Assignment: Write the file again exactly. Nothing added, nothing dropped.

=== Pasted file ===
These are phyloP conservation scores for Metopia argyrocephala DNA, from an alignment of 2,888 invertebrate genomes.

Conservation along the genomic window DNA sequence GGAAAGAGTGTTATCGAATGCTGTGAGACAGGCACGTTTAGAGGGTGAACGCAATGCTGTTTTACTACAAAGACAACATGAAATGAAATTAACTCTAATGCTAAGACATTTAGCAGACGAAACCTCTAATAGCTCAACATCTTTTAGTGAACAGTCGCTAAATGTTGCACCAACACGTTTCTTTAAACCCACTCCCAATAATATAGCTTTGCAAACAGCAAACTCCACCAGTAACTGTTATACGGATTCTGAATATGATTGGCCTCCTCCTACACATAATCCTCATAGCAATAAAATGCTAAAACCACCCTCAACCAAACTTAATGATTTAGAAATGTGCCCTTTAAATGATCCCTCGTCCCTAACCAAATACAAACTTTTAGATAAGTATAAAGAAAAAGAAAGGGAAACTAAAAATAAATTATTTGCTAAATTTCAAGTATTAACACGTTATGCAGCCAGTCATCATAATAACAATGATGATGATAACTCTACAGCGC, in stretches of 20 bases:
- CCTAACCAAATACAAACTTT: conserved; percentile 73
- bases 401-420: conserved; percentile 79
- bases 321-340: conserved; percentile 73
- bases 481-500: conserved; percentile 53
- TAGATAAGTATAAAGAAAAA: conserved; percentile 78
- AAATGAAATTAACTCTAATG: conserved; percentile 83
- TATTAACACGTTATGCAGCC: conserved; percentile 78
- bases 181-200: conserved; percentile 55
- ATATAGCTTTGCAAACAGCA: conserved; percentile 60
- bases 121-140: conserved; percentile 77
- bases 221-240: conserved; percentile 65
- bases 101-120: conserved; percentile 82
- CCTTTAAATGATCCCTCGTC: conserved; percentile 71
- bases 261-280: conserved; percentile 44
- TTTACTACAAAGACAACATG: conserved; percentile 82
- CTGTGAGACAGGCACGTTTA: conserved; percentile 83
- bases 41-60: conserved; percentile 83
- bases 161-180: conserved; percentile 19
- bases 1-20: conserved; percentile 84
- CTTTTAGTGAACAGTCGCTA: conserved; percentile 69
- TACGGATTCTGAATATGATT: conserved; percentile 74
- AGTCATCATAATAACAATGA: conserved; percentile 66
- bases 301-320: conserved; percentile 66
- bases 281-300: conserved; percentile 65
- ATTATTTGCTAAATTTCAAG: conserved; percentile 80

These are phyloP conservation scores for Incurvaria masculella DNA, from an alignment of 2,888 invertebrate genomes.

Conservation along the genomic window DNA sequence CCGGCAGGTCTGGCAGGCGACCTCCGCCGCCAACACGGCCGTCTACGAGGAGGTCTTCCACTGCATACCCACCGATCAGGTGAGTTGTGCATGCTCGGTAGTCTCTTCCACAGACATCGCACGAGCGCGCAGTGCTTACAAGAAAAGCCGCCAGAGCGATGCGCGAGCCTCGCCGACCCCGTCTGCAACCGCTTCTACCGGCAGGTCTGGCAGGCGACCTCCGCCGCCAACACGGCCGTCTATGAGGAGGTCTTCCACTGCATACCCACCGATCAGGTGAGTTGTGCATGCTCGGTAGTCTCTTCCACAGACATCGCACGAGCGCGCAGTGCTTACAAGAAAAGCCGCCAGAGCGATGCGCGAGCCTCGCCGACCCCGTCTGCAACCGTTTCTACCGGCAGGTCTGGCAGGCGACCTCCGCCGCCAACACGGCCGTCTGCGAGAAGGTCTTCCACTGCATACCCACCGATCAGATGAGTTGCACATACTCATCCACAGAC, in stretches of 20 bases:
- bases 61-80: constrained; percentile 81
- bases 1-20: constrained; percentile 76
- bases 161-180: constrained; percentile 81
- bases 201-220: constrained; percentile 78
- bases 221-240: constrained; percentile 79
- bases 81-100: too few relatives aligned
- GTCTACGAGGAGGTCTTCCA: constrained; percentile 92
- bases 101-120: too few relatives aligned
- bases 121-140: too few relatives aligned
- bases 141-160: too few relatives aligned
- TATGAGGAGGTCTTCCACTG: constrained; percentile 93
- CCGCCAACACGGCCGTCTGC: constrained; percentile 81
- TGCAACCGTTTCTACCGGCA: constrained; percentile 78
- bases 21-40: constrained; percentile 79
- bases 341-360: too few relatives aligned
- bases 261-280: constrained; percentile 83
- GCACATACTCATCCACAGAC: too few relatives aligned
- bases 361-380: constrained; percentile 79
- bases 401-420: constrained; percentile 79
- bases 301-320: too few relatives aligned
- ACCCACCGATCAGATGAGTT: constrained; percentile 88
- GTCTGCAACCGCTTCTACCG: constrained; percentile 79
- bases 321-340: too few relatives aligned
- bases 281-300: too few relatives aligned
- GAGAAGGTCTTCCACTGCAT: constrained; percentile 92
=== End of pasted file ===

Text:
These are phyloP conservation scores for Metopia argyrocephala DNA, from an alignment of 2,888 invertebrate genomes.

Conservation along the genomic window DNA sequence GGAAAGAGTGTTATCGAATGCTGTGAGACAGGCACGTTTAGAGGGTGAACGCAATGCTGTTTTACTACAAAGACAACATGAAATGAAATTAACTCTAATGCTAAGACATTTAGCAGACGAAACCTCTAATAGCTCAACATCTTTTAGTGAACAGTCGCTAAATGTTGCACCAACACGTTTCTTTAAACCCACTCCCAATAATATAGCTTTGCAAACAGCAAACTCCACCAGTAACTGTTATACGGATTCTGAATATGATTGGCCTCCTCCTACACATAATCCTCATAGCAATAAAATGCTAAAACCACCCTCAACCAAACTTAATGATTTAGAAATGTGCCCTTTAAATGATCCCTCGTCCCTAACCAAATACAAACTTTTAGATAAGTATAAAGAAAAAGAAAGGGAAACTAAAAATAAATTATTTGCTAAATTTCAAGTATTAACACGTTATGCAGCCAGTCATCATAATAACAATGATGATGATAACTCTACAGCGC, in stretches of 20 bases:
- CCTAACCAAATACAAACTTT: conserved; percentile 73
- bases 401-420: conserved; percentile 79
- bases 321-340: conserved; percentile 73
- bases 481-500: conserved; percentile 53
- TAGATAAGTATAAAGAAAAA: conserved; percentile 78
- AAATGAAATTAACTCTAATG: conserved; percentile 83
- TATTAACACGTTATGCAGCC: conserved; percentile 78
- bases 181-200: conserved; percentile 55
- ATATAGCTTTGCAAACAGCA: conserved; percentile 60
- bases 121-140: conserved; percentile 77
- bases 221-240: conserved; percentile 65
- bases 101-120: conserved; percentile 82
- CCTTTAAATGATCCCTCGTC: conserved; percentile 71
- bases 261-280: conserved; percentile 44
- TTTACTACAAAGACAACATG: conserved; percentile 82
- CTGTGAGACAGGCACGTTTA: conserved; percentile 83
- bases 41-60: conserved; percentile 83
- bases 161-180: conserved; percentile 19
- bases 1-20: conserved; percentile 84
- CTTTTAGTGAACAGTCGCTA: conserved; percentile 69
- TACGGATTCTGAATATGATT: conserved; percentile 74
- AGTCATCATAATAACAATGA: conserved; percentile 66
- bases 301-320: conserved; percentile 66
- bases 281-300: conserved; percentile 65
- ATTATTTGCTAAATTTCAAG: conserved; percentile 80

These are phyloP conservation scores for Incurvaria masculella DNA, from an alignment of 2,888 invertebrate genomes.

Conservation along the genomic window DNA sequence CCGGCAGGTCTGGCAGGCGACCTCCGCCGCCAACACGGCCGTCTACGAGGAGGTCTTCCACTGCATACCCACCGATCAGGTGAGTTGTGCATGCTCGGTAGTCTCTTCCACAGACATCGCACGAGCGCGCAGTGCTTACAAGAAAAGCCGCCAGAGCGATGCGCGAGCCTCGCCGACCCCGTCTGCAACCGCTTCTACCGGCAGGTCTGGCAGGCGACCTCCGCCGCCAACACGGCCGTCTATGAGGAGGTCTTCCACTGCATACCCACCGATCAGGTGAGTTGTGCATGCTCGGTAGTCTCTTCCACAGACATCGCACGAGCGCGCAGTGCTTACAAGAAAAGCCGCCAGAGCGATGCGCGAGCCTCGCCGACCCCGTCTGCAACCGTTTCTACCGGCAGGTCTGGCAGGCGACCTCCGCCGCCAACACGGCCGTCTGCGAGAAGGTCTTCCACTGCATACCCACCGATCAGATGAGTTGCACATACTCATCCACAGAC, in stretches of 20 bases:
- bases 61-80: constrained; percentile 81
- bases 1-20: constrained; percentile 76
- bases 161-180: constrained; percentile 81
- bases 201-220: constrained; percentile 78
- bases 221-240: constrained; percentile 79
- bases 81-100: too few relatives aligned
- GTCTACGAGGAGGTCTTCCA: constrained; percentile 92
- bases 101-120: too few relatives aligned
- bases 121-140: too few relatives aligned
- bases 141-160: too few relatives aligned
- TATGAGGAGGTCTTCCACTG: constrained; percentile 93
- CCGCCAACACGGCCGTCTGC: constrained; percentile 81
- TGCAACCGTTTCTACCGGCA: constrained; percentile 78
- bases 21-40: constrained; percentile 79
- bases 341-360: too few relatives aligned
- bases 261-280: constrained; percentile 83
- GCACATACTCATCCACAGAC: too few relatives aligned
- bases 361-380: constrained; percentile 79
- bases 401-420: constrained; percentile 79
- bases 301-320: too few relatives aligned
- ACCCACCGATCAGATGAGTT: constrained; percentile 88
- GTCTGCAACCGCTTCTACCG: constrained; percentile 79
- bases 321-340: too few relatives aligned
- bases 281-300: too few relatives aligned
- GAGAAGGTCTTCCACTGCAT: constrained; percentile 92